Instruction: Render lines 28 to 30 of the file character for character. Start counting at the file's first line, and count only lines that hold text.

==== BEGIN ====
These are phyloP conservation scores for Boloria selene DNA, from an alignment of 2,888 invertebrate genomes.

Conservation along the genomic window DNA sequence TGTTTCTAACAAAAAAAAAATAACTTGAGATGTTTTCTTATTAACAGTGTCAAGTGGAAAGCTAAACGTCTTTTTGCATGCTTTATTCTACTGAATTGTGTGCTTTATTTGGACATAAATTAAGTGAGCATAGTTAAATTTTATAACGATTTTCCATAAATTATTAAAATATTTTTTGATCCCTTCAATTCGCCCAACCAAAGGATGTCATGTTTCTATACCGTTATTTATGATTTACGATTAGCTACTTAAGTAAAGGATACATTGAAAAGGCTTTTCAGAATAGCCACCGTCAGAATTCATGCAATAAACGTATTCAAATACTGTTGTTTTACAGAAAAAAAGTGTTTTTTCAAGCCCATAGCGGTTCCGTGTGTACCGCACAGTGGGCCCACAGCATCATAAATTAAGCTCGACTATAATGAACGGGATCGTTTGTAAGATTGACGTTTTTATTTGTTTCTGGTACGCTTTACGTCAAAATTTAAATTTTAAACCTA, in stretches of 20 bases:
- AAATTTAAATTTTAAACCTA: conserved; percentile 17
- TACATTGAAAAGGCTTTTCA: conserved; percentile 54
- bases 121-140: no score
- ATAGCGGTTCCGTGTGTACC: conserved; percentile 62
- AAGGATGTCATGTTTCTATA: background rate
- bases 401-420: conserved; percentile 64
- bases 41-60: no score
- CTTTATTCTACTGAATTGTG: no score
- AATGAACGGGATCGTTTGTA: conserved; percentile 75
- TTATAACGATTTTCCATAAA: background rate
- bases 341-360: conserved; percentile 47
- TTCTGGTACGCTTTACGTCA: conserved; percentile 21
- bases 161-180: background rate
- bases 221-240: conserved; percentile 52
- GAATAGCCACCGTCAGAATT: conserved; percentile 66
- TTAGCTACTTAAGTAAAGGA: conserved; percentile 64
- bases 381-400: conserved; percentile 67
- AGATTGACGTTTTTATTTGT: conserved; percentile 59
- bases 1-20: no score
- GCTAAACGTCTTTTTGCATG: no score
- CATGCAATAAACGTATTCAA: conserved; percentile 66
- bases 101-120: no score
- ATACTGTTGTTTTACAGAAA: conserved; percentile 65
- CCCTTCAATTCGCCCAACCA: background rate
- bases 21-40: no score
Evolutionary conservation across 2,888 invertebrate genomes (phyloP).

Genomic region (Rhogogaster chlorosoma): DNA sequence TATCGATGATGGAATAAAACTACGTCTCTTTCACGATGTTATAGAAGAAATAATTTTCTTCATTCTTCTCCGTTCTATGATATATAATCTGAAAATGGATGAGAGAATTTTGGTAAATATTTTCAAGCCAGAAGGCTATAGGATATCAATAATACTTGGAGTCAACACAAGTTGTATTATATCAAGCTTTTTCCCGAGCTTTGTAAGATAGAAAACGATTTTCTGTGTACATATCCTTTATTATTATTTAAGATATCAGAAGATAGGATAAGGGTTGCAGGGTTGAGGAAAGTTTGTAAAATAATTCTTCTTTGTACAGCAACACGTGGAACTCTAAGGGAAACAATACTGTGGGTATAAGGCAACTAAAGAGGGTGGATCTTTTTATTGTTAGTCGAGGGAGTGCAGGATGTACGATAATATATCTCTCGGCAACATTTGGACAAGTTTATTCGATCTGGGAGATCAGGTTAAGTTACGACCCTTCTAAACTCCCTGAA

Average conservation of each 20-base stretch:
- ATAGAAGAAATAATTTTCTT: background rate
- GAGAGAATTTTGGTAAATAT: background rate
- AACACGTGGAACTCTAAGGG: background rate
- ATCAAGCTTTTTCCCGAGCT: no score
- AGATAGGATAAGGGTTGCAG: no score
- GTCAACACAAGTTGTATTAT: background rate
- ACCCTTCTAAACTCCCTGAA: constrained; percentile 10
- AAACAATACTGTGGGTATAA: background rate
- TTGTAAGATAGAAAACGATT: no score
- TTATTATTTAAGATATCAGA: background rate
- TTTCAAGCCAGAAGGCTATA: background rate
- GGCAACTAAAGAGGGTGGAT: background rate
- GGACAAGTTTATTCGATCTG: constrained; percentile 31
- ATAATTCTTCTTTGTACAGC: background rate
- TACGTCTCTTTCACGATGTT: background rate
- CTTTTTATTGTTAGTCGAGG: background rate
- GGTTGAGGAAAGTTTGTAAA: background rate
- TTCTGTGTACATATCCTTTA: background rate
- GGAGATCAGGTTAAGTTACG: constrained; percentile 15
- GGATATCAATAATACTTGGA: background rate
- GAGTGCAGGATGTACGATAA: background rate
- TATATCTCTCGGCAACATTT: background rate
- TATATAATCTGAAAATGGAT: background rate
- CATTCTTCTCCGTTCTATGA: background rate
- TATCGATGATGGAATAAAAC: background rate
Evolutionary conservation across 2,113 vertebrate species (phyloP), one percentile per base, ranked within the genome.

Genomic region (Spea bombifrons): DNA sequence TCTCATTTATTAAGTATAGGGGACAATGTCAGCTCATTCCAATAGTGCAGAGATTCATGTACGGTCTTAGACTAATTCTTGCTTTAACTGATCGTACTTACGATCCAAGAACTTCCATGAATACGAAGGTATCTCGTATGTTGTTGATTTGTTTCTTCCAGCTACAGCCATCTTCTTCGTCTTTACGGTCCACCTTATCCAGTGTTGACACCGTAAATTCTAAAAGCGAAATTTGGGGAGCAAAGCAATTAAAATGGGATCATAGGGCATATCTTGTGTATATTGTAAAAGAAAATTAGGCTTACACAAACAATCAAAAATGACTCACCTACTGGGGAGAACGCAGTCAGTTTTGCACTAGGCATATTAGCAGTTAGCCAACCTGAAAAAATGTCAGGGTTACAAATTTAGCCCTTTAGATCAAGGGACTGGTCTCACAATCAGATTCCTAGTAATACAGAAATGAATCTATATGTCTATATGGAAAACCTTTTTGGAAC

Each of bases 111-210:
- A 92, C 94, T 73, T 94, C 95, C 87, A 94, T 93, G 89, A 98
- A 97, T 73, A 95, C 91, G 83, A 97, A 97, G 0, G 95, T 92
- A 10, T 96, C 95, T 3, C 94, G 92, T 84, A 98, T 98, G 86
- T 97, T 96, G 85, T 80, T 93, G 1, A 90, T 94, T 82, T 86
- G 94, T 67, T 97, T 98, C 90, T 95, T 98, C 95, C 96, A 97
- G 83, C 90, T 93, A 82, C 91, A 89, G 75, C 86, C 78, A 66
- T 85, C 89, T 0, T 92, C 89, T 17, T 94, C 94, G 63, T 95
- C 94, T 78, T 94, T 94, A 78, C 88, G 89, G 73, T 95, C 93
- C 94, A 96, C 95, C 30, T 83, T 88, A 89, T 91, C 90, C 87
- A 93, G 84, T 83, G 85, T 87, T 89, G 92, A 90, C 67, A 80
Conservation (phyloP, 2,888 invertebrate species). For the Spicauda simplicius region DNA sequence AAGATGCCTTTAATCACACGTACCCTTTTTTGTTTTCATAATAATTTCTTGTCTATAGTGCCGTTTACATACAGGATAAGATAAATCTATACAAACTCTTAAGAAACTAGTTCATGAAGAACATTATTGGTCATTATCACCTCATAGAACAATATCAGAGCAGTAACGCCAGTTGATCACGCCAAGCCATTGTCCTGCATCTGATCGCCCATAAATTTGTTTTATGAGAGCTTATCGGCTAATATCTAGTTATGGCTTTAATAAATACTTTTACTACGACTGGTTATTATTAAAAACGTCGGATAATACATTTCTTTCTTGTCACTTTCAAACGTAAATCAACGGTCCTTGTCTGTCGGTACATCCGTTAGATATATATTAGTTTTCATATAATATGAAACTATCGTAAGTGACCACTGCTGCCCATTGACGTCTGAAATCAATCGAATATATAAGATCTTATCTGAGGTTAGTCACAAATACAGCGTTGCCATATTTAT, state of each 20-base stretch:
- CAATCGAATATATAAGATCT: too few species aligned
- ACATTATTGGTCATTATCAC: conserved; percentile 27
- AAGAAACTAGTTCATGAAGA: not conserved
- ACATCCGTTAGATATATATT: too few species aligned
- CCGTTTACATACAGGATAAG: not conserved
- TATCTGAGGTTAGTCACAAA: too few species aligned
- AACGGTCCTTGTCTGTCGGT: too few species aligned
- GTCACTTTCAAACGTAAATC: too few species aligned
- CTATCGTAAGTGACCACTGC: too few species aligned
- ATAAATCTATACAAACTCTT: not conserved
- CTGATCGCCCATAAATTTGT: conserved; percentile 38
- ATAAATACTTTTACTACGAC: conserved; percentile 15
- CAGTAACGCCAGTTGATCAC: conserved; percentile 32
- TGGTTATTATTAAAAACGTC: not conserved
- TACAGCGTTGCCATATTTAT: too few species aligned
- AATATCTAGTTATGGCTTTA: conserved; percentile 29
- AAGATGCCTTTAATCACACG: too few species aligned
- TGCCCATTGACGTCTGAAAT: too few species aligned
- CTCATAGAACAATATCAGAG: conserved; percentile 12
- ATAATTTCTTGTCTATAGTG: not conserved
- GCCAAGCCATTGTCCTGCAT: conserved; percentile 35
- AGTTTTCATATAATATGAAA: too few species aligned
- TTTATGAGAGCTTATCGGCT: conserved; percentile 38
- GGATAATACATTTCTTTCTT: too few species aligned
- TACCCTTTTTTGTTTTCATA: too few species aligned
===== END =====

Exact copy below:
Evolutionary conservation across 2,888 invertebrate genomes (phyloP).

Genomic region (Rhogogaster chlorosoma): DNA sequence TATCGATGATGGAATAAAACTACGTCTCTTTCACGATGTTATAGAAGAAATAATTTTCTTCATTCTTCTCCGTTCTATGATATATAATCTGAAAATGGATGAGAGAATTTTGGTAAATATTTTCAAGCCAGAAGGCTATAGGATATCAATAATACTTGGAGTCAACACAAGTTGTATTATATCAAGCTTTTTCCCGAGCTTTGTAAGATAGAAAACGATTTTCTGTGTACATATCCTTTATTATTATTTAAGATATCAGAAGATAGGATAAGGGTTGCAGGGTTGAGGAAAGTTTGTAAAATAATTCTTCTTTGTACAGCAACACGTGGAACTCTAAGGGAAACAATACTGTGGGTATAAGGCAACTAAAGAGGGTGGATCTTTTTATTGTTAGTCGAGGGAGTGCAGGATGTACGATAATATATCTCTCGGCAACATTTGGACAAGTTTATTCGATCTGGGAGATCAGGTTAAGTTACGACCCTTCTAAACTCCCTGAA

Average conservation of each 20-base stretch: